Monday, November 17, 2014


Tim Cook, the CEO of Apple, recently publicly admitted he is gay, according to an article in The Week Magazine (11/14/2014, page 18).  In a Bloomberg Businessweek essay, he said, "While I have never denied my sexuality I haven't publicly acknowledged it either ...  Let it be clear:  I'm proud to be gay, and I consider being gay one of the greatest gifts God has given me."

The comments were varied:
·       "Cook send an important signal to young gay Americans still living in fear and demonstrated how far our country has traveled on gay rights in recent years."
·       His announcement "was blissfully mundane."
·       "No one cares ... liberals act as if its 1950 and the townsfolk are ready to grab their pitchforks and torches."
·       "If anything, the Apple CEO should have spoken earlier, rather than stay in the closet until He'd made his millions."
·       "Don't expect more Fortune 500 CEOs to follow suit."
·       "Coming out in ... Silicon Valley is one thing ... Corporate America is still dominated by long standing stereotypes of gay men being weak, passive or inferior."
·       And so on - there were many more.

Sports stars, movie stars, celebs of every sort, newsmen, even politicians, have been coming out as gay for quite a while.  Each time they are met with similar reactions.  And, of course, there are other reactions - often more negative - that don't get published.  They can be heard in any office, bar, coffee shop or even church parlor.

As I read these various comments, the question that came to mind was, what if Cook had "come out" as a follower of Christ?  What would be the comments be?  So I re-read the article aloud to Uni, substituting the word "Christian" or some appropriately related word wherever "gay" was used.  We had a few chuckles.

I suppose the reactions would be quite similar, some negative and some positive and some ho-hum.  In some locations in America, the coming out would be expected; isn't everybody a Christian?  Elsewhere in America, he would be the object of mockery and derision.  If he were in some other profession his position would be threatened.

Of course, in some nations of the world, coming out as gay or Christian would invite the death penalty.

Gays want acceptance and in many ways and places they are accepted, though they're not there yet.  They merely want what they feel various ethnic groups have found.  Isn't that what Christians want for ourselves?  And we have it, though there appears to be a rising resentment of us here in America.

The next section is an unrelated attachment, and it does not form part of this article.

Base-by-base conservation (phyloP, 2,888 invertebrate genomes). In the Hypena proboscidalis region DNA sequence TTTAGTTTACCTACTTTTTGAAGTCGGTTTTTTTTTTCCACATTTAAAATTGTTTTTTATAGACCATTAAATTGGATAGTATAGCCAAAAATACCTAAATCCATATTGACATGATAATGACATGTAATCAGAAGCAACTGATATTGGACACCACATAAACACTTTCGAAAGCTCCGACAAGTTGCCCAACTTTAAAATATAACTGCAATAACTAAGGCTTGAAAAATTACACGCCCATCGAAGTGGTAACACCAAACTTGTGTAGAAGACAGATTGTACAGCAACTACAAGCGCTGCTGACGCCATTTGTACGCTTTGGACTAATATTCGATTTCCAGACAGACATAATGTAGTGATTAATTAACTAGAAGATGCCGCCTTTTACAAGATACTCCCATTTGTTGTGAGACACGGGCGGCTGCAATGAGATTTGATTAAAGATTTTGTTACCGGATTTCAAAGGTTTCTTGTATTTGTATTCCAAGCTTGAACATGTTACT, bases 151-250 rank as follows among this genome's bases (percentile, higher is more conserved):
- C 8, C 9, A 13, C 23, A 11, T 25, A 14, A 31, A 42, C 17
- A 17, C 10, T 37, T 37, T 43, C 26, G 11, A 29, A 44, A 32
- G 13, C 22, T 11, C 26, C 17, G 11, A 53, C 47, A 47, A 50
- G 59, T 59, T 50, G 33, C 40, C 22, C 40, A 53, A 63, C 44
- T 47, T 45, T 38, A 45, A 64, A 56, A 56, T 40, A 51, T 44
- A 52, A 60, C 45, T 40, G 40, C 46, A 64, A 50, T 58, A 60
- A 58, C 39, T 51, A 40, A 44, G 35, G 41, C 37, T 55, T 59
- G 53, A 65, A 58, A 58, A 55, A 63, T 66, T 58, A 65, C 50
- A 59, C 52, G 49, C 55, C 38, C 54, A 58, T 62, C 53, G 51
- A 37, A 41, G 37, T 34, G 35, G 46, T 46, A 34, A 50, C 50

Why are Christians accepted in America?  Well, for one thing, Christianity dominates our culture.  Most Americans still consider themselves Christians, so it's no big deal, is it?

But there are many who would object to any public figure who openly professed Christianity.  To many, "Christian" has become a dirty word.  It is equated with ignorance, superstition, bigotry, right wing politics, etc.  So we're either bland - who cares? - or we're hypocrites.

Shouldn't our profession of being a follower of Christ make a radical difference?  We're told in Acts 11:26 that "the disciples were first called Christians in Antioch."  Note that they "were called Christians."  It doesn't say that they called themselves Christians.  Apparently it was outsiders who gave them this label.

And it was the ”disciples" who were labeled thus.  There's no reason to think that Luke changed his definition of disciple from that found in his gospel (see:  Luke 14:26, 27, 33).  Being a Christian does not mean being part of an ethnic or cultural group or a philosophical school or a religious sect.  Being a Christian means being a disciple - a radically committed person who has placed his loyalty to Christ above all else.  It means being a person who actively loves every one of his or her fellow human beings.

What would happen to the public figure who would come out of the closet as one of those people?

Of course, it's possible that if a person was truly living such a radical lifestyle, he wouldn't have to come out of the closet.  Everyone would already know what he was.

"Let your light so shine before men
that they'd see your good works
 and glorify your Father who is in the Heavens."
(Matthew 5:16)

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